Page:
Aquamarine is a blue to green-blue variety of precious beryl. The beryl group of minerals is most famous for chromium-rich, green emerald, which happens to be one of the 'precious four' gems of the world (diamond, sapphire and ruby are the remaining three). Aquamarine is one of the official birthstones for those born in March. Aquamarine is exceptionally hard and has an outstanding vitreous (glass-like) luster. It is most famous for its breathtaking sea-blue colors which can range from light to dark-blue. The name 'aquamarine' was derived from an old Latin expression which meant 'seawater'.
Aquamarine and emerald belong to the same family, but they are surprisingly different. Aquamarine and emerald are both beryllium aluminum silicates. While emerald is colored by trace amounts of chromium (and vanadium), aquamarine color is the result of iron impurities within colorless beryl crystal. Aquamarine and emerald have essentially the same specific gravity and refractive index, but emerald tends to be hazy and full of inclusions, whilst aquamarine has excellent transparency and clarity. Aquamarine, and other types of beryl, are quite durable and hard, ranging from 7.5 to 8 on the Mohs scale of mineral hardness. A dark and deeply saturated blue is the most desirable and valuable aquamarine color.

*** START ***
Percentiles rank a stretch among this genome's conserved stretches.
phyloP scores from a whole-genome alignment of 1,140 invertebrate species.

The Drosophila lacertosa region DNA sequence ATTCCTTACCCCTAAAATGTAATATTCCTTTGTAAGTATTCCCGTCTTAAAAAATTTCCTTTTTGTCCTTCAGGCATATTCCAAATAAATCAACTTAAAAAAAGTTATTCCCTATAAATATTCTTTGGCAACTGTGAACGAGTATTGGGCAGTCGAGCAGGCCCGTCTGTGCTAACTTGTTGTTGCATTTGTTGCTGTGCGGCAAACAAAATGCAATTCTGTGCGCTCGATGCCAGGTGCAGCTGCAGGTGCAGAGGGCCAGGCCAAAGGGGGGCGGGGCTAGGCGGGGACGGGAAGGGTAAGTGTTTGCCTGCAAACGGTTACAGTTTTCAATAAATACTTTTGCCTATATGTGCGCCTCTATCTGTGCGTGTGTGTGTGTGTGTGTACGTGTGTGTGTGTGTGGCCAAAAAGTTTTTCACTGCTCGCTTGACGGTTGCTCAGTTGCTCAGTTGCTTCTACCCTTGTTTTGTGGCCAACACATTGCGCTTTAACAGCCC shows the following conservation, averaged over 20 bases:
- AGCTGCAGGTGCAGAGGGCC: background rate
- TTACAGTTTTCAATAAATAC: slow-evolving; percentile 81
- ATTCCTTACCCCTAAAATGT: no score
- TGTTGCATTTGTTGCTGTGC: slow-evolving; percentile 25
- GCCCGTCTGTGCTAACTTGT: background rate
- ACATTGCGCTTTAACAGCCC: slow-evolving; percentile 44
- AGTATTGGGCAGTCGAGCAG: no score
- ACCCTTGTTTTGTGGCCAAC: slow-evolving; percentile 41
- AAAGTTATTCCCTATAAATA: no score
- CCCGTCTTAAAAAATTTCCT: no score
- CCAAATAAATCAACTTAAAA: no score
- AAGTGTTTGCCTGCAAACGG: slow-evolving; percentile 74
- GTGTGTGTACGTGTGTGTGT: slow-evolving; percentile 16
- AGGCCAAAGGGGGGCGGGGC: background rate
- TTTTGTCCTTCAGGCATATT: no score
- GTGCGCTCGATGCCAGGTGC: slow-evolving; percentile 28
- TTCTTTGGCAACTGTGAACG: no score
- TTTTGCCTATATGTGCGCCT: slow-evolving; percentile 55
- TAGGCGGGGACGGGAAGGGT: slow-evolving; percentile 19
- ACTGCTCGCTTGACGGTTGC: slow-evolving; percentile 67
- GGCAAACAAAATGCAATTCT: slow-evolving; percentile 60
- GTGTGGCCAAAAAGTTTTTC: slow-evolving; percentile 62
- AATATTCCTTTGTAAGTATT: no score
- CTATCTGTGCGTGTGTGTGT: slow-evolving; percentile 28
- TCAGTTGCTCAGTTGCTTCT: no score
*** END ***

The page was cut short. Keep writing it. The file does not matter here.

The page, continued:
There have been huge finds of aquamarine weighing several tons that didn't qualify for cutting due to their weak, gray or opaque color. The largest find of gemstone quality aquamarine dates back to 1910 when the "Minas Gerais" mine in Marambaya, Brazil, unearthed a stone of 243 lb (110.5 kg), 18 inches (48.5 cm) long and 15.5 inches in diameter, that was cut into many gemstones with a total weight of more than 100,000 carats.